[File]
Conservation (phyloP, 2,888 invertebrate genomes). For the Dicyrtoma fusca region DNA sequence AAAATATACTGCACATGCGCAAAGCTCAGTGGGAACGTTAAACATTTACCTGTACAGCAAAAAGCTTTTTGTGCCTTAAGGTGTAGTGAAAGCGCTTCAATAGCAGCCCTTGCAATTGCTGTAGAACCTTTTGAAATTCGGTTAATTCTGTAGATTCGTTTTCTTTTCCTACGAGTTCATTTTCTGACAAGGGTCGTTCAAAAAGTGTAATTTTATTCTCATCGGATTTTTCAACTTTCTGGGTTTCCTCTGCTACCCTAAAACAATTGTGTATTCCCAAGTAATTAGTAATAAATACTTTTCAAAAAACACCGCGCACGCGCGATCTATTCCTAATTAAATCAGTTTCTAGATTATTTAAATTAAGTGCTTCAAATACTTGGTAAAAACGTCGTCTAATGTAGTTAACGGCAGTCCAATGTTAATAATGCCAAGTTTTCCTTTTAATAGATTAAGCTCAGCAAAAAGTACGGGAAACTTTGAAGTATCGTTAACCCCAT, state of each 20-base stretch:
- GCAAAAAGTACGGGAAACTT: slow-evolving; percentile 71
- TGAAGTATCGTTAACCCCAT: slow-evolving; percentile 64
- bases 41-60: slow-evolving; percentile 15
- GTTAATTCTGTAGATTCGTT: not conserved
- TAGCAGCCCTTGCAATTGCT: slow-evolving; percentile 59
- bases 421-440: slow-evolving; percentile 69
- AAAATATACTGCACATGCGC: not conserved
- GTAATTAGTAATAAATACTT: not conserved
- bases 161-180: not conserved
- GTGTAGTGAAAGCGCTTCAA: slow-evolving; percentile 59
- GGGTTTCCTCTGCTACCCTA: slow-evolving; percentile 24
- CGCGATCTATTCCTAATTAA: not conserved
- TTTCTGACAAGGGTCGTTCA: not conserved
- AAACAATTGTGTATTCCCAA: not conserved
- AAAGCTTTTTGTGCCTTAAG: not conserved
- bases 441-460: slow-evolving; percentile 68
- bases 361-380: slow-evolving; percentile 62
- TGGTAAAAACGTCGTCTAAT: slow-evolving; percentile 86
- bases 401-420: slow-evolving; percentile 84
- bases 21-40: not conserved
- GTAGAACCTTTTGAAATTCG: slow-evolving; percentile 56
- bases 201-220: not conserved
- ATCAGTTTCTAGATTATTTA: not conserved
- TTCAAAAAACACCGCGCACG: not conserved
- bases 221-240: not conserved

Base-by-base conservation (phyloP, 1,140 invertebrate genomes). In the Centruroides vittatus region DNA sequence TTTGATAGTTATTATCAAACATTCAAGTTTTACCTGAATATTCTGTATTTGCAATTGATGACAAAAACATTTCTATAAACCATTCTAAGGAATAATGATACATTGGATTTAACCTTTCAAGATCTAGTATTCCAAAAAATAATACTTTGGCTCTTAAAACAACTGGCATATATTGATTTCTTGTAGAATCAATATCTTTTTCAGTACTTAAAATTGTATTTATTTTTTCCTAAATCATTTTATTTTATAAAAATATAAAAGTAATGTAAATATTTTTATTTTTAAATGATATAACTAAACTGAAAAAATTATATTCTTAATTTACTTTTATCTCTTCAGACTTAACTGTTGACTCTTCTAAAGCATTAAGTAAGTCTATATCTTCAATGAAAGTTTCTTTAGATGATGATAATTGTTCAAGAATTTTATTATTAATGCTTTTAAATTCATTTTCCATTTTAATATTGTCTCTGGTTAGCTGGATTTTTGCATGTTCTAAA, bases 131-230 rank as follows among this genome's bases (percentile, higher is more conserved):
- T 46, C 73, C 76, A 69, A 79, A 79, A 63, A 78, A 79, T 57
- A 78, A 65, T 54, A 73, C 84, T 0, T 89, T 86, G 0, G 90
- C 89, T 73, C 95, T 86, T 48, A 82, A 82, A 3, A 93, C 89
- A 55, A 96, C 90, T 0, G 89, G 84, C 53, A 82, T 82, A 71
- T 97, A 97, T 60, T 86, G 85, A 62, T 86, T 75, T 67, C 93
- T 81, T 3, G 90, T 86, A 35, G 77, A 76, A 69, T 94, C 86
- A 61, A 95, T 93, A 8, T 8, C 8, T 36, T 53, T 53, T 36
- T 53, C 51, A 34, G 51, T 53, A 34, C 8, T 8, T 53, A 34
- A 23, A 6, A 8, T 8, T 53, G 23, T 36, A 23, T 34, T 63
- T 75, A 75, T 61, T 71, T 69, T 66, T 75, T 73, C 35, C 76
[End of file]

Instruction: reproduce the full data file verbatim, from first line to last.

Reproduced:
Conservation (phyloP, 2,888 invertebrate genomes). For the Dicyrtoma fusca region DNA sequence AAAATATACTGCACATGCGCAAAGCTCAGTGGGAACGTTAAACATTTACCTGTACAGCAAAAAGCTTTTTGTGCCTTAAGGTGTAGTGAAAGCGCTTCAATAGCAGCCCTTGCAATTGCTGTAGAACCTTTTGAAATTCGGTTAATTCTGTAGATTCGTTTTCTTTTCCTACGAGTTCATTTTCTGACAAGGGTCGTTCAAAAAGTGTAATTTTATTCTCATCGGATTTTTCAACTTTCTGGGTTTCCTCTGCTACCCTAAAACAATTGTGTATTCCCAAGTAATTAGTAATAAATACTTTTCAAAAAACACCGCGCACGCGCGATCTATTCCTAATTAAATCAGTTTCTAGATTATTTAAATTAAGTGCTTCAAATACTTGGTAAAAACGTCGTCTAATGTAGTTAACGGCAGTCCAATGTTAATAATGCCAAGTTTTCCTTTTAATAGATTAAGCTCAGCAAAAAGTACGGGAAACTTTGAAGTATCGTTAACCCCAT, state of each 20-base stretch:
- GCAAAAAGTACGGGAAACTT: slow-evolving; percentile 71
- TGAAGTATCGTTAACCCCAT: slow-evolving; percentile 64
- bases 41-60: slow-evolving; percentile 15
- GTTAATTCTGTAGATTCGTT: not conserved
- TAGCAGCCCTTGCAATTGCT: slow-evolving; percentile 59
- bases 421-440: slow-evolving; percentile 69
- AAAATATACTGCACATGCGC: not conserved
- GTAATTAGTAATAAATACTT: not conserved
- bases 161-180: not conserved
- GTGTAGTGAAAGCGCTTCAA: slow-evolving; percentile 59
- GGGTTTCCTCTGCTACCCTA: slow-evolving; percentile 24
- CGCGATCTATTCCTAATTAA: not conserved
- TTTCTGACAAGGGTCGTTCA: not conserved
- AAACAATTGTGTATTCCCAA: not conserved
- AAAGCTTTTTGTGCCTTAAG: not conserved
- bases 441-460: slow-evolving; percentile 68
- bases 361-380: slow-evolving; percentile 62
- TGGTAAAAACGTCGTCTAAT: slow-evolving; percentile 86
- bases 401-420: slow-evolving; percentile 84
- bases 21-40: not conserved
- GTAGAACCTTTTGAAATTCG: slow-evolving; percentile 56
- bases 201-220: not conserved
- ATCAGTTTCTAGATTATTTA: not conserved
- TTCAAAAAACACCGCGCACG: not conserved
- bases 221-240: not conserved

Base-by-base conservation (phyloP, 1,140 invertebrate genomes). In the Centruroides vittatus region DNA sequence TTTGATAGTTATTATCAAACATTCAAGTTTTACCTGAATATTCTGTATTTGCAATTGATGACAAAAACATTTCTATAAACCATTCTAAGGAATAATGATACATTGGATTTAACCTTTCAAGATCTAGTATTCCAAAAAATAATACTTTGGCTCTTAAAACAACTGGCATATATTGATTTCTTGTAGAATCAATATCTTTTTCAGTACTTAAAATTGTATTTATTTTTTCCTAAATCATTTTATTTTATAAAAATATAAAAGTAATGTAAATATTTTTATTTTTAAATGATATAACTAAACTGAAAAAATTATATTCTTAATTTACTTTTATCTCTTCAGACTTAACTGTTGACTCTTCTAAAGCATTAAGTAAGTCTATATCTTCAATGAAAGTTTCTTTAGATGATGATAATTGTTCAAGAATTTTATTATTAATGCTTTTAAATTCATTTTCCATTTTAATATTGTCTCTGGTTAGCTGGATTTTTGCATGTTCTAAA, bases 131-230 rank as follows among this genome's bases (percentile, higher is more conserved):
- T 46, C 73, C 76, A 69, A 79, A 79, A 63, A 78, A 79, T 57
- A 78, A 65, T 54, A 73, C 84, T 0, T 89, T 86, G 0, G 90
- C 89, T 73, C 95, T 86, T 48, A 82, A 82, A 3, A 93, C 89
- A 55, A 96, C 90, T 0, G 89, G 84, C 53, A 82, T 82, A 71
- T 97, A 97, T 60, T 86, G 85, A 62, T 86, T 75, T 67, C 93
- T 81, T 3, G 90, T 86, A 35, G 77, A 76, A 69, T 94, C 86
- A 61, A 95, T 93, A 8, T 8, C 8, T 36, T 53, T 53, T 36
- T 53, C 51, A 34, G 51, T 53, A 34, C 8, T 8, T 53, A 34
- A 23, A 6, A 8, T 8, T 53, G 23, T 36, A 23, T 34, T 63
- T 75, A 75, T 61, T 71, T 69, T 66, T 75, T 73, C 35, C 76